Bait binds prey
Two-hybrid analysis was developed in yeast and is being used to generate a complete list of interactions between all 6000 or so yeast proteins. It is thus necessary to examine 6,000 x 6,000 combinations. To examine these potential interactions, each open reading frame in the yeast genome was amplified by PCR and cloned into two separate vectors, one carrying the DBD domain and one with the AD domain. Thus each yeast protein is tested as both bait and prey. The vectors are designed to give inframe gene fusions of each ORF with the DBD domain and AD domains of a suitable transcriptional activator, such as GAL4 (Fig. 26.18). One vector has a multiple cloning site downstream of the GAL4-DBD and thus gives a 3'-fusion of GAL4-DBD to protein X (GAL4-DBD-X). The other vector has its MCS upstream of the GAL4-AD and gives a 5'-fusion of GAL4-AD and protein Y (Y-GAL4-AD).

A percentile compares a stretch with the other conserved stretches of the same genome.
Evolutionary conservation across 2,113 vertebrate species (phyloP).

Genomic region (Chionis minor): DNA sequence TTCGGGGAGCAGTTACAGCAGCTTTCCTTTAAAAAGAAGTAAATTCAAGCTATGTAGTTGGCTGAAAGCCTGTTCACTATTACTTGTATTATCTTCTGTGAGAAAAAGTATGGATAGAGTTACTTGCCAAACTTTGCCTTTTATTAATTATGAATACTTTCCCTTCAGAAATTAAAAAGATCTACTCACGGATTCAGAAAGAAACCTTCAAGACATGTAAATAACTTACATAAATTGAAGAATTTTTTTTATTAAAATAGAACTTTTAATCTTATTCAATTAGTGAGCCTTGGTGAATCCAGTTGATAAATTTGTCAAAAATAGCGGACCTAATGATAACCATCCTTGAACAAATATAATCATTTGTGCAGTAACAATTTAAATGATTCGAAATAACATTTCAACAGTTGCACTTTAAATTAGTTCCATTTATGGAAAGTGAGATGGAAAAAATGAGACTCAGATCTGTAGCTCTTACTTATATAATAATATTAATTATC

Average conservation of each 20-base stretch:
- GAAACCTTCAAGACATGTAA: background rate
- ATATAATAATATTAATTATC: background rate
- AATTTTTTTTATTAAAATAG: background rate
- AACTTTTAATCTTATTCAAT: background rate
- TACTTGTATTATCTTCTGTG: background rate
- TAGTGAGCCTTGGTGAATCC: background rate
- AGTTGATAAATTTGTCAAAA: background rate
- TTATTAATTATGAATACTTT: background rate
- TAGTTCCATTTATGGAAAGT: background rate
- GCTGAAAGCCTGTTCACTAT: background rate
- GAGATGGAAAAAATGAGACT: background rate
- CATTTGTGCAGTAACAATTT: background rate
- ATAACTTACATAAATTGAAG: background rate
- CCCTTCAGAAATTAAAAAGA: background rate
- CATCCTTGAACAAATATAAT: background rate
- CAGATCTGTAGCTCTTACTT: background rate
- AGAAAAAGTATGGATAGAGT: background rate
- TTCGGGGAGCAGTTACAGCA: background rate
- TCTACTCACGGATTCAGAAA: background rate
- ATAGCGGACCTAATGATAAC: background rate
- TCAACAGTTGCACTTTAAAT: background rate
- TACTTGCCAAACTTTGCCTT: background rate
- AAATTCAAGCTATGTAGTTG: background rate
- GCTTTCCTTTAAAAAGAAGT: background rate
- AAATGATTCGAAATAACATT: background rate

The bait and prey fusion plasmids are transformed into yeast cells of different mating types. This results in two sets of approximately 6000 transformants. All possible matings are carried out between the two sets using a laboratory robot to manipulate the colonies. When the two yeast mate, the diploid cell will have a bait plasmid
Yeast Bait R
°rigin^ vector S
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